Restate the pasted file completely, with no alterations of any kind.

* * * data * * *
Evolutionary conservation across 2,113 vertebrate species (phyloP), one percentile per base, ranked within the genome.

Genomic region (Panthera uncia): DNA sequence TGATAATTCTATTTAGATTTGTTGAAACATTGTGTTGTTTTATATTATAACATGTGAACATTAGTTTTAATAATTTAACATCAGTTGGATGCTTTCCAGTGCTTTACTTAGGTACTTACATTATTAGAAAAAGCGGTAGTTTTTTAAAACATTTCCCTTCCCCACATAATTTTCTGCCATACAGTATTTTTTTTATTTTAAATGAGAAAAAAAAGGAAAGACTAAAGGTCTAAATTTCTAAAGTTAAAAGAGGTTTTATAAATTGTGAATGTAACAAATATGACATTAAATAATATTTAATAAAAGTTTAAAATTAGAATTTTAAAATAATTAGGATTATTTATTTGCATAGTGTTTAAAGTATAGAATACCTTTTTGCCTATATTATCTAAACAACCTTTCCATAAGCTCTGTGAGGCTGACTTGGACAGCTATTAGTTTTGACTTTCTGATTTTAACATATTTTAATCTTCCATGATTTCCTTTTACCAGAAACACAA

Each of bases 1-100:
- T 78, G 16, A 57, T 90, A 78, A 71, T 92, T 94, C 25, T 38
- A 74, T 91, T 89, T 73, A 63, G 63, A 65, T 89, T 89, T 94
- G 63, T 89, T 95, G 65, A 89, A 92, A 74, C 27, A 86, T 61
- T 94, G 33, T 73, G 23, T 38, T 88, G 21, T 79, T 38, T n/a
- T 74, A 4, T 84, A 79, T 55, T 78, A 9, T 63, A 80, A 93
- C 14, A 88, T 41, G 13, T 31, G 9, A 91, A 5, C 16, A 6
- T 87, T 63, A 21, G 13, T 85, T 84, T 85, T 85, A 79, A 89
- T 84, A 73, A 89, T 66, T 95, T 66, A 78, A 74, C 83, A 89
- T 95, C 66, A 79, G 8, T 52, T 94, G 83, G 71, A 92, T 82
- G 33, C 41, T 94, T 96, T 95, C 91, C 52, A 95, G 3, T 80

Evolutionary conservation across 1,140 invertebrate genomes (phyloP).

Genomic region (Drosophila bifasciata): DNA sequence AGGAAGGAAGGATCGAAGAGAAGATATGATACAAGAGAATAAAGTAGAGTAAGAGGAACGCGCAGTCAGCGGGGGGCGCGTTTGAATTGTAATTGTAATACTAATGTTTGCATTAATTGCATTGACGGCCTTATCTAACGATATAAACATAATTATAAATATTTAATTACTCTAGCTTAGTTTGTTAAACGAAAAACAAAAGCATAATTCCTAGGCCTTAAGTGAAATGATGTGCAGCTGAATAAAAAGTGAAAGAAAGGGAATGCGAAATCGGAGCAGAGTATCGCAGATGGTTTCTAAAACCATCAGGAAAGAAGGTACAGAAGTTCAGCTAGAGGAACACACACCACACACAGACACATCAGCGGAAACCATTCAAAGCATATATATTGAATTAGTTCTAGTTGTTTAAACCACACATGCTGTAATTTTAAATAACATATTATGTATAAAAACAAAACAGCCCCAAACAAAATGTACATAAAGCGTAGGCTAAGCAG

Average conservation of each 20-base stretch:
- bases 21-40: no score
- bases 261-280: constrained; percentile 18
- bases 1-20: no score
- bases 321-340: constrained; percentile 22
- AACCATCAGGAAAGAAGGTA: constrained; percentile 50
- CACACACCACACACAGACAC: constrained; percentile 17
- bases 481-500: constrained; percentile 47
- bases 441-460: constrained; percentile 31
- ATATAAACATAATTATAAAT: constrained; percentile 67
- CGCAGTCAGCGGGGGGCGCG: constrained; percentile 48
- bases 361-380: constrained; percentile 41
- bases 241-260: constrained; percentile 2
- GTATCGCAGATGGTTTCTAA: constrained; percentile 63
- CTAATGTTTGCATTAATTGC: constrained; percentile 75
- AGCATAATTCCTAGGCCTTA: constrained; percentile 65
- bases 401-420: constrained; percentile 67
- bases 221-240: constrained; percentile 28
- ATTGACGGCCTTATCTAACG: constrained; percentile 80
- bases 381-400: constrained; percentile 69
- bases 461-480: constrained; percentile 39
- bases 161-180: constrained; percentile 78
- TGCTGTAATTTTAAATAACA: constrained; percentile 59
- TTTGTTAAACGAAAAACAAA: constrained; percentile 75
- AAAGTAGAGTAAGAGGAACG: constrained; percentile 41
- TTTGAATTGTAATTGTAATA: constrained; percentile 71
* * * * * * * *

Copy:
Evolutionary conservation across 2,113 vertebrate species (phyloP), one percentile per base, ranked within the genome.

Genomic region (Panthera uncia): DNA sequence TGATAATTCTATTTAGATTTGTTGAAACATTGTGTTGTTTTATATTATAACATGTGAACATTAGTTTTAATAATTTAACATCAGTTGGATGCTTTCCAGTGCTTTACTTAGGTACTTACATTATTAGAAAAAGCGGTAGTTTTTTAAAACATTTCCCTTCCCCACATAATTTTCTGCCATACAGTATTTTTTTTATTTTAAATGAGAAAAAAAAGGAAAGACTAAAGGTCTAAATTTCTAAAGTTAAAAGAGGTTTTATAAATTGTGAATGTAACAAATATGACATTAAATAATATTTAATAAAAGTTTAAAATTAGAATTTTAAAATAATTAGGATTATTTATTTGCATAGTGTTTAAAGTATAGAATACCTTTTTGCCTATATTATCTAAACAACCTTTCCATAAGCTCTGTGAGGCTGACTTGGACAGCTATTAGTTTTGACTTTCTGATTTTAACATATTTTAATCTTCCATGATTTCCTTTTACCAGAAACACAA

Each of bases 1-100:
- T 78, G 16, A 57, T 90, A 78, A 71, T 92, T 94, C 25, T 38
- A 74, T 91, T 89, T 73, A 63, G 63, A 65, T 89, T 89, T 94
- G 63, T 89, T 95, G 65, A 89, A 92, A 74, C 27, A 86, T 61
- T 94, G 33, T 73, G 23, T 38, T 88, G 21, T 79, T 38, T n/a
- T 74, A 4, T 84, A 79, T 55, T 78, A 9, T 63, A 80, A 93
- C 14, A 88, T 41, G 13, T 31, G 9, A 91, A 5, C 16, A 6
- T 87, T 63, A 21, G 13, T 85, T 84, T 85, T 85, A 79, A 89
- T 84, A 73, A 89, T 66, T 95, T 66, A 78, A 74, C 83, A 89
- T 95, C 66, A 79, G 8, T 52, T 94, G 83, G 71, A 92, T 82
- G 33, C 41, T 94, T 96, T 95, C 91, C 52, A 95, G 3, T 80

Evolutionary conservation across 1,140 invertebrate genomes (phyloP).

Genomic region (Drosophila bifasciata): DNA sequence AGGAAGGAAGGATCGAAGAGAAGATATGATACAAGAGAATAAAGTAGAGTAAGAGGAACGCGCAGTCAGCGGGGGGCGCGTTTGAATTGTAATTGTAATACTAATGTTTGCATTAATTGCATTGACGGCCTTATCTAACGATATAAACATAATTATAAATATTTAATTACTCTAGCTTAGTTTGTTAAACGAAAAACAAAAGCATAATTCCTAGGCCTTAAGTGAAATGATGTGCAGCTGAATAAAAAGTGAAAGAAAGGGAATGCGAAATCGGAGCAGAGTATCGCAGATGGTTTCTAAAACCATCAGGAAAGAAGGTACAGAAGTTCAGCTAGAGGAACACACACCACACACAGACACATCAGCGGAAACCATTCAAAGCATATATATTGAATTAGTTCTAGTTGTTTAAACCACACATGCTGTAATTTTAAATAACATATTATGTATAAAAACAAAACAGCCCCAAACAAAATGTACATAAAGCGTAGGCTAAGCAG

Average conservation of each 20-base stretch:
- bases 21-40: no score
- bases 261-280: constrained; percentile 18
- bases 1-20: no score
- bases 321-340: constrained; percentile 22
- AACCATCAGGAAAGAAGGTA: constrained; percentile 50
- CACACACCACACACAGACAC: constrained; percentile 17
- bases 481-500: constrained; percentile 47
- bases 441-460: constrained; percentile 31
- ATATAAACATAATTATAAAT: constrained; percentile 67
- CGCAGTCAGCGGGGGGCGCG: constrained; percentile 48
- bases 361-380: constrained; percentile 41
- bases 241-260: constrained; percentile 2
- GTATCGCAGATGGTTTCTAA: constrained; percentile 63
- CTAATGTTTGCATTAATTGC: constrained; percentile 75
- AGCATAATTCCTAGGCCTTA: constrained; percentile 65
- bases 401-420: constrained; percentile 67
- bases 221-240: constrained; percentile 28
- ATTGACGGCCTTATCTAACG: constrained; percentile 80
- bases 381-400: constrained; percentile 69
- bases 461-480: constrained; percentile 39
- bases 161-180: constrained; percentile 78
- TGCTGTAATTTTAAATAACA: constrained; percentile 59
- TTTGTTAAACGAAAAACAAA: constrained; percentile 75
- AAAGTAGAGTAAGAGGAACG: constrained; percentile 41
- TTTGAATTGTAATTGTAATA: constrained; percentile 71